Incentive Design for Inventors: Theory and empirical evidence (Japanese)
Hideo Owan () and
Discussion Papers (Japanese) from Research Institute of Economy, Trade and Industry (RIETI)
Given the expected fundamental reform of Article 35 of the Japanese patent law, which has been governing the transfer of ownership of employee inventions to firms, the freedom of designing the incentive system for inventors would increase significantly. In order to provide basic guiding principles for such design as well as for complementary policy measures, this paper presents new empirical evidence derived from the analyses using inventor surveys as well as insights from the survey of the theoretical literature on the optimal incentive scheme for innovation. Major findings are the following: while a variety of motivations drive inventions, intrinsic motivations such as satisfaction from solving challenging technical problems and that from contribution to scientific and technical progress are especially important, and inventions that are importantly driven by such motivations tend to have high inventive-step as well as high economic value. A wide menu of economic incentives for an inventor is available such as payment at invention disclosure and patent application, payment based on the commercialization of the patent, research freedom, promotion, salary increase, as well as their combinations. Evidence suggests that high quality inventions in Japan are significantly associated with a promotion and/or a salary increase for the inventor. The theory of incentive designs also suggests that a multitude of factors must be taken into account in the incentive design, including the risk bearing capability of an inventor, the monitoring possibility of a firm, research and development (R&D) characteristics, and the commitment power of a firm to long-term incentive. We further argue that the characteristics of the workforce sorted into the firm should also be considered in designing the optimal incentive scheme, as the data show that the effect of monetary incentives declines with the strength of the intrinsic motivations. Given the expected heterogeneity in the optimal incentive systems, it is imperative that firms compete in designing better incentive system for innovations. An important prerequisite for this is the freedom to design a clear ex-ante rule on the transfer of employee inventions' ownership. The government has to ensure that the contract and the agreement on the incentive system between the management and the employees to be respected as well as to support inventions with high spillover effects which otherwise might not be undertaken due to relatively small private benefits for the inventing firm.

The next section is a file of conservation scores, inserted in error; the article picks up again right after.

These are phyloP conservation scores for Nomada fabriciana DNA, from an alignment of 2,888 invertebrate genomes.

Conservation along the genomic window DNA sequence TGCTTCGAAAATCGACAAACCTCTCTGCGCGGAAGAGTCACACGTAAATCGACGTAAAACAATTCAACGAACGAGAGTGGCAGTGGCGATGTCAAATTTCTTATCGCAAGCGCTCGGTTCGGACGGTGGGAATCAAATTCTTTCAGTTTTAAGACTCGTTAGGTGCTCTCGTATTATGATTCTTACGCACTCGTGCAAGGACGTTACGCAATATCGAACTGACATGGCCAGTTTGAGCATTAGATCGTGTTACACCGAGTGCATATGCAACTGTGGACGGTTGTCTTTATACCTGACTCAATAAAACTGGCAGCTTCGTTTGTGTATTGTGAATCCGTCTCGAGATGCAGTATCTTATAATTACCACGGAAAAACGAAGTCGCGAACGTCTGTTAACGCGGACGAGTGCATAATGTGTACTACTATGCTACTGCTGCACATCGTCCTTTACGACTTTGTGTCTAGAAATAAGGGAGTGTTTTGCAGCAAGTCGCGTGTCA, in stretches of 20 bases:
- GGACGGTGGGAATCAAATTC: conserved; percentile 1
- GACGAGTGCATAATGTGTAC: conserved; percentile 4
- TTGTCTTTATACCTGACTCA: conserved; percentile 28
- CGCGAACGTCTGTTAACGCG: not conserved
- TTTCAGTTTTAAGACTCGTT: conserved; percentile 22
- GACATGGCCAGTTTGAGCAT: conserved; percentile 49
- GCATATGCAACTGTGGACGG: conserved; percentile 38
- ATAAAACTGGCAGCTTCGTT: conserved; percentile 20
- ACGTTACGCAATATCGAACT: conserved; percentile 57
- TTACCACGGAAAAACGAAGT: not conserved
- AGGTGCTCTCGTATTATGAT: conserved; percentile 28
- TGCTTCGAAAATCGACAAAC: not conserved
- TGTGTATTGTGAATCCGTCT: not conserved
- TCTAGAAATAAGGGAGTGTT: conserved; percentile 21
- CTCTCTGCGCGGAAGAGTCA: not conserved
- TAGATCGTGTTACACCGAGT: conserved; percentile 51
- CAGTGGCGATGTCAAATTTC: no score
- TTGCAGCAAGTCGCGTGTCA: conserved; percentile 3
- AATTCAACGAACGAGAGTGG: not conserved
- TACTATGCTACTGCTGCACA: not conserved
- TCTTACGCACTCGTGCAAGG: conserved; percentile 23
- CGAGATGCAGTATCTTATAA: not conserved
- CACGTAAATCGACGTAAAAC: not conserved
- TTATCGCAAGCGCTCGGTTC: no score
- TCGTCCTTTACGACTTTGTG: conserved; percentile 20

Pages: 59 pages
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Persistent link: https://EconPapers.repec.org/RePEc:eti:rdpsjp:14044
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